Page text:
The Gprof view shows which parts of the program consume most of the execution time. It also provides call graph infomation for each function. Source code can be viewed in an editor by double clicking on a function in the tree.


GCov Integration

Code coverage

GCov code coverage output files can now be visualized in Eclipse. An application compiled with "-fprofile-arcs" "-ftest-coverage" and linked with "-fprofile-arcs" will generate 2 coverage output files (*.gcda/*.gcno) for each source file of the program. Double clicking on one of these files provides an overview of coverage for the whole program. In addition, source files are annotated with lines covered their frequency of execution.

GCov screenshot GCov screenshot

RPM Stubby

Generation

The RPM Stubby plugin assists in generating an RPM specfile for an Eclipse feature by using the data in its feature.xml. The plugin uses the latest best practices for packaging an Eclipse feature as an RPM.


Robustness

Uses %global macro instead of %define. See here for details.

Alt text for the image

Improved Maven projects support

Proper install for jars in a pom project and make use of the %{_mavenpomdir} macro.

Alt text for the image

Maven generation

RPM Stubby can generate RPM spec files directly from Maven pom.xml files.


RPM .spec Editor

Download sources

Sometimes when working with an RPM spec file it is necessary to download any referenced sources. The RPM .spec editor makes this easy by allowing sources defined in the spec file to be downloaded directly from inside Eclipse.

Alt text for the image

SRPM Import

SRPM import wizard creates RPM project directly instead of running the generic new project.

Alt text for the image

Form based editor

The editor has a form-based editor that supports a number of sections and tags.

Form based editor

Convert tabs to spaces

Automatically replace tabs with a predefined number of spaces using a preference setting.

Tabs to spaces

RPM project support

The editor includes a wizard that creates RPM projects with standard rpmbuild directory structure to facilitate setting up RPM projects.

RPM project

Rpmlint markers for .spec files

The RPM .spec editor comes with an option to run RPMLint on spec files. The RPMLint option will run the rpmlint tool and mark warnings/errors on the spec file.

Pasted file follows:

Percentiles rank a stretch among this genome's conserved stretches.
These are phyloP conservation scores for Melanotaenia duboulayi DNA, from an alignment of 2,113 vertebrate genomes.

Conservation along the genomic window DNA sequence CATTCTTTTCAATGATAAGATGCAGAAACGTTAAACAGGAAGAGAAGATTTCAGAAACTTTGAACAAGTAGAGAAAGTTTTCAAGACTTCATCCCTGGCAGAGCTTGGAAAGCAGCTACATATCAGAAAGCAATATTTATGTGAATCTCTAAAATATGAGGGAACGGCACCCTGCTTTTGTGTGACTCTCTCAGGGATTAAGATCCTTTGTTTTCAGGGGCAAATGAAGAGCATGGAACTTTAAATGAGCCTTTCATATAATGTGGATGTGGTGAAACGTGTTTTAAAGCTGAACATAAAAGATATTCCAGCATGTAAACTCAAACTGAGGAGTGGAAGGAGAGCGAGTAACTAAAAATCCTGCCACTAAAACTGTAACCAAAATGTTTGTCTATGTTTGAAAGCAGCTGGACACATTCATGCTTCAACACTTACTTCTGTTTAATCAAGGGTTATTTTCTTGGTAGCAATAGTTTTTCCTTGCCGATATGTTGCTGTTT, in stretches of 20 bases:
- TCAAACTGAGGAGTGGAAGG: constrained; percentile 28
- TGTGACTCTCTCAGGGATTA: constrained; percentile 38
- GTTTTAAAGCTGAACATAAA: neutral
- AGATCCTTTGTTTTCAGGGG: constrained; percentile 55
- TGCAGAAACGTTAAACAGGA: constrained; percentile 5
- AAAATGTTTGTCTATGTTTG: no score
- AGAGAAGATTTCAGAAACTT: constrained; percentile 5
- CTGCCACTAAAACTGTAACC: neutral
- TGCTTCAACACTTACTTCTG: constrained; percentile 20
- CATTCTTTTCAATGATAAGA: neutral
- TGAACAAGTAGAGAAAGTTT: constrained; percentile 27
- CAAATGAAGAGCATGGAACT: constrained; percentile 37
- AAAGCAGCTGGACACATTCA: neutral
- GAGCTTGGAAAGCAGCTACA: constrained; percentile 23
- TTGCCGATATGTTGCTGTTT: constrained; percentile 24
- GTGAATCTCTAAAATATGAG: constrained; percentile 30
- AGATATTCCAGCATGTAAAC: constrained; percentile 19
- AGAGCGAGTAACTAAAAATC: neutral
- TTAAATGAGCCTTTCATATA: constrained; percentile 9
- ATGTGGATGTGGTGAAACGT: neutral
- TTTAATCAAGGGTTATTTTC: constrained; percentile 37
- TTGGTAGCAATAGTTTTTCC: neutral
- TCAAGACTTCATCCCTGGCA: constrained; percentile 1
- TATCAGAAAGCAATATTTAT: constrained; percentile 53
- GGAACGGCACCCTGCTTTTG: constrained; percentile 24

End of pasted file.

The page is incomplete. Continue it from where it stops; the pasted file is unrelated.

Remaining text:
Structured compare support

Structured compare has been added for ease of use with version control systems.


%global definition support

Support for %global way of defining variables. For details about why %global should be preferred over %define see here.


Fully-featured editor

The RPM .spec editor is a fully featured editor for spec files. It includes context-sensitive autocompletion support, syntax highlighting, quick fixes, hover-help and other features designed to make editing spec files easier.


Valgrind Profiling

Valgrind 3.5 Support

Valgrind 3.5 brings several changes to the tool suite, such as improved leak checking. For the Linux Tools 0.4 release, an issue has been corrected that prevented launching a program successfully with default Valgrind options. Valgrind 3.5 users should now have no problems profiling their C/C++ applications in Eclipse.


Customize Valgrind Location

A new preference setting specifies an alternate location for the Valgrind executable. Now you can use Valgrind from a non-standard location without having to manipulate your PATH environment variable! By default this will be set to the path returned by the which command. The preference page can be found in Window -> Preferences .


Suppression File Editor

For Valgrind tools that output a series of errors, there can often be a lot of noise — errors you are not interested in. Valgrind has the capability of using Suppressions to ignore such errors. The syntax for defining Suppression Files can be found here.

Now an editor for Valgrind Suppression files has been created and will be used for files ending with the ".supp" extension. It features context-sensitive syntax highlighting (for instance only highlighting the word "Memcheck" when used to define the tool relating to the Suppression), code folding and completion. Completion is very useful to select from the full range of Memcheck Suppression types.